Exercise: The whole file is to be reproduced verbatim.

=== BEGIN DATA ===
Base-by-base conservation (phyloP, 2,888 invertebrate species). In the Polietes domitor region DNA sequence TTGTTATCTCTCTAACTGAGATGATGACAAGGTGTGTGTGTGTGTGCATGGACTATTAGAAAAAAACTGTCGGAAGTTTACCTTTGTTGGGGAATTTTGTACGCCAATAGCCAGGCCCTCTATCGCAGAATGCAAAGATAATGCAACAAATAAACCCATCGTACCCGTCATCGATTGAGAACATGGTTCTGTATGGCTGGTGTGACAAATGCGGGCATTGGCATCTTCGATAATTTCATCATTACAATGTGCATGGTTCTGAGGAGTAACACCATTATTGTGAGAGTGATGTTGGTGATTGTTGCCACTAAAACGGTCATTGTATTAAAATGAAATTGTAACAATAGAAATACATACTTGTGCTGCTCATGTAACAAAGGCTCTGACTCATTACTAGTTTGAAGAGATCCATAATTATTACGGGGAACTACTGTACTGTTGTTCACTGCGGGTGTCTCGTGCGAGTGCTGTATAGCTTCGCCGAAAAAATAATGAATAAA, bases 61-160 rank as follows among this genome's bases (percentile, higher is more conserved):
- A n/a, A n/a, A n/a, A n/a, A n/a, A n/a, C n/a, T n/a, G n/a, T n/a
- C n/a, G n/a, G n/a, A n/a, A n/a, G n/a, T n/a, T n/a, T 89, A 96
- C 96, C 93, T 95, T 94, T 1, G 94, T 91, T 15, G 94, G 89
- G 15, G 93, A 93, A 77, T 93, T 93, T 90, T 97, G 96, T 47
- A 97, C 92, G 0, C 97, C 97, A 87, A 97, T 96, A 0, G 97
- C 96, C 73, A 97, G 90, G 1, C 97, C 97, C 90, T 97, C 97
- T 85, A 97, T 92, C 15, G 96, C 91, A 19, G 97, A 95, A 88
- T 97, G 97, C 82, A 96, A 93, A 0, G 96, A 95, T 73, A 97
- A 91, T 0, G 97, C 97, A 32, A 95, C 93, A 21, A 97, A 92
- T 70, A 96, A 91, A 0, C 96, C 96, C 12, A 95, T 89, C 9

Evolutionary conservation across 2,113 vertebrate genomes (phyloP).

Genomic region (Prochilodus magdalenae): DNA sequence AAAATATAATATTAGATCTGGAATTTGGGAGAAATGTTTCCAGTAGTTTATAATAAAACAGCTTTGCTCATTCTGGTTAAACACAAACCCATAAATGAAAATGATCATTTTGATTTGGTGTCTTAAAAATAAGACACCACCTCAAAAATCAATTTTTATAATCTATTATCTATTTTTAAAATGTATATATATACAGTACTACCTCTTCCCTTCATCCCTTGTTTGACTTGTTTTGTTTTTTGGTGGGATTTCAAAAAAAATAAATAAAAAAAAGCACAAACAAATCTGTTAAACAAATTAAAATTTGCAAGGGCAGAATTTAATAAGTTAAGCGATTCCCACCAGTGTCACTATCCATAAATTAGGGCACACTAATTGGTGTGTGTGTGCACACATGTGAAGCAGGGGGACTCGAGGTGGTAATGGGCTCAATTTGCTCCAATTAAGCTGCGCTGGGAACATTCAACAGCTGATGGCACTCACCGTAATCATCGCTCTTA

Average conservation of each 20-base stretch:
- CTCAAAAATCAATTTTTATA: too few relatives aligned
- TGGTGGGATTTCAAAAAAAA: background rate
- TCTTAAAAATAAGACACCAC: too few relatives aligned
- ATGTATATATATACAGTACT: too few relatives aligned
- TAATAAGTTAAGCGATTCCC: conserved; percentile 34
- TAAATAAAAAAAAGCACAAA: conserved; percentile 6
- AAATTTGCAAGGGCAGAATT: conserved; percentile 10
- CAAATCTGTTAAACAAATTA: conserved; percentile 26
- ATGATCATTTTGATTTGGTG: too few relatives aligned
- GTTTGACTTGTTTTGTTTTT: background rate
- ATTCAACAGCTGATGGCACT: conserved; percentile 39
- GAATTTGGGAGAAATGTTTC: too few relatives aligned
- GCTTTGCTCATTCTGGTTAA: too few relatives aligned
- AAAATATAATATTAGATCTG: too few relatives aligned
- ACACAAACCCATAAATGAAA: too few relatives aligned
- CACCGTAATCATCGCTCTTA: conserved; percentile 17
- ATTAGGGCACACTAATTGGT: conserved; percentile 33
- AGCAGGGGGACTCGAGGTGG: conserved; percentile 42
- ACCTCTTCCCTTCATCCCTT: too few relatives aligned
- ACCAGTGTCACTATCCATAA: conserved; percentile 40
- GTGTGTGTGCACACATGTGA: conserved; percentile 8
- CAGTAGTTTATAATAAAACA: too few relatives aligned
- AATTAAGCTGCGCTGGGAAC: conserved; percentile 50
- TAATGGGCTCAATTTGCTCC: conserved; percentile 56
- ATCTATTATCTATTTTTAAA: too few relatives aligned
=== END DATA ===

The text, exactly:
Base-by-base conservation (phyloP, 2,888 invertebrate species). In the Polietes domitor region DNA sequence TTGTTATCTCTCTAACTGAGATGATGACAAGGTGTGTGTGTGTGTGCATGGACTATTAGAAAAAAACTGTCGGAAGTTTACCTTTGTTGGGGAATTTTGTACGCCAATAGCCAGGCCCTCTATCGCAGAATGCAAAGATAATGCAACAAATAAACCCATCGTACCCGTCATCGATTGAGAACATGGTTCTGTATGGCTGGTGTGACAAATGCGGGCATTGGCATCTTCGATAATTTCATCATTACAATGTGCATGGTTCTGAGGAGTAACACCATTATTGTGAGAGTGATGTTGGTGATTGTTGCCACTAAAACGGTCATTGTATTAAAATGAAATTGTAACAATAGAAATACATACTTGTGCTGCTCATGTAACAAAGGCTCTGACTCATTACTAGTTTGAAGAGATCCATAATTATTACGGGGAACTACTGTACTGTTGTTCACTGCGGGTGTCTCGTGCGAGTGCTGTATAGCTTCGCCGAAAAAATAATGAATAAA, bases 61-160 rank as follows among this genome's bases (percentile, higher is more conserved):
- A n/a, A n/a, A n/a, A n/a, A n/a, A n/a, C n/a, T n/a, G n/a, T n/a
- C n/a, G n/a, G n/a, A n/a, A n/a, G n/a, T n/a, T n/a, T 89, A 96
- C 96, C 93, T 95, T 94, T 1, G 94, T 91, T 15, G 94, G 89
- G 15, G 93, A 93, A 77, T 93, T 93, T 90, T 97, G 96, T 47
- A 97, C 92, G 0, C 97, C 97, A 87, A 97, T 96, A 0, G 97
- C 96, C 73, A 97, G 90, G 1, C 97, C 97, C 90, T 97, C 97
- T 85, A 97, T 92, C 15, G 96, C 91, A 19, G 97, A 95, A 88
- T 97, G 97, C 82, A 96, A 93, A 0, G 96, A 95, T 73, A 97
- A 91, T 0, G 97, C 97, A 32, A 95, C 93, A 21, A 97, A 92
- T 70, A 96, A 91, A 0, C 96, C 96, C 12, A 95, T 89, C 9

Evolutionary conservation across 2,113 vertebrate genomes (phyloP).

Genomic region (Prochilodus magdalenae): DNA sequence AAAATATAATATTAGATCTGGAATTTGGGAGAAATGTTTCCAGTAGTTTATAATAAAACAGCTTTGCTCATTCTGGTTAAACACAAACCCATAAATGAAAATGATCATTTTGATTTGGTGTCTTAAAAATAAGACACCACCTCAAAAATCAATTTTTATAATCTATTATCTATTTTTAAAATGTATATATATACAGTACTACCTCTTCCCTTCATCCCTTGTTTGACTTGTTTTGTTTTTTGGTGGGATTTCAAAAAAAATAAATAAAAAAAAGCACAAACAAATCTGTTAAACAAATTAAAATTTGCAAGGGCAGAATTTAATAAGTTAAGCGATTCCCACCAGTGTCACTATCCATAAATTAGGGCACACTAATTGGTGTGTGTGTGCACACATGTGAAGCAGGGGGACTCGAGGTGGTAATGGGCTCAATTTGCTCCAATTAAGCTGCGCTGGGAACATTCAACAGCTGATGGCACTCACCGTAATCATCGCTCTTA

Average conservation of each 20-base stretch:
- CTCAAAAATCAATTTTTATA: too few relatives aligned
- TGGTGGGATTTCAAAAAAAA: background rate
- TCTTAAAAATAAGACACCAC: too few relatives aligned
- ATGTATATATATACAGTACT: too few relatives aligned
- TAATAAGTTAAGCGATTCCC: conserved; percentile 34
- TAAATAAAAAAAAGCACAAA: conserved; percentile 6
- AAATTTGCAAGGGCAGAATT: conserved; percentile 10
- CAAATCTGTTAAACAAATTA: conserved; percentile 26
- ATGATCATTTTGATTTGGTG: too few relatives aligned
- GTTTGACTTGTTTTGTTTTT: background rate
- ATTCAACAGCTGATGGCACT: conserved; percentile 39
- GAATTTGGGAGAAATGTTTC: too few relatives aligned
- GCTTTGCTCATTCTGGTTAA: too few relatives aligned
- AAAATATAATATTAGATCTG: too few relatives aligned
- ACACAAACCCATAAATGAAA: too few relatives aligned
- CACCGTAATCATCGCTCTTA: conserved; percentile 17
- ATTAGGGCACACTAATTGGT: conserved; percentile 33
- AGCAGGGGGACTCGAGGTGG: conserved; percentile 42
- ACCTCTTCCCTTCATCCCTT: too few relatives aligned
- ACCAGTGTCACTATCCATAA: conserved; percentile 40
- GTGTGTGTGCACACATGTGA: conserved; percentile 8
- CAGTAGTTTATAATAAAACA: too few relatives aligned
- AATTAAGCTGCGCTGGGAAC: conserved; percentile 50
- TAATGGGCTCAATTTGCTCC: conserved; percentile 56
- ATCTATTATCTATTTTTAAA: too few relatives aligned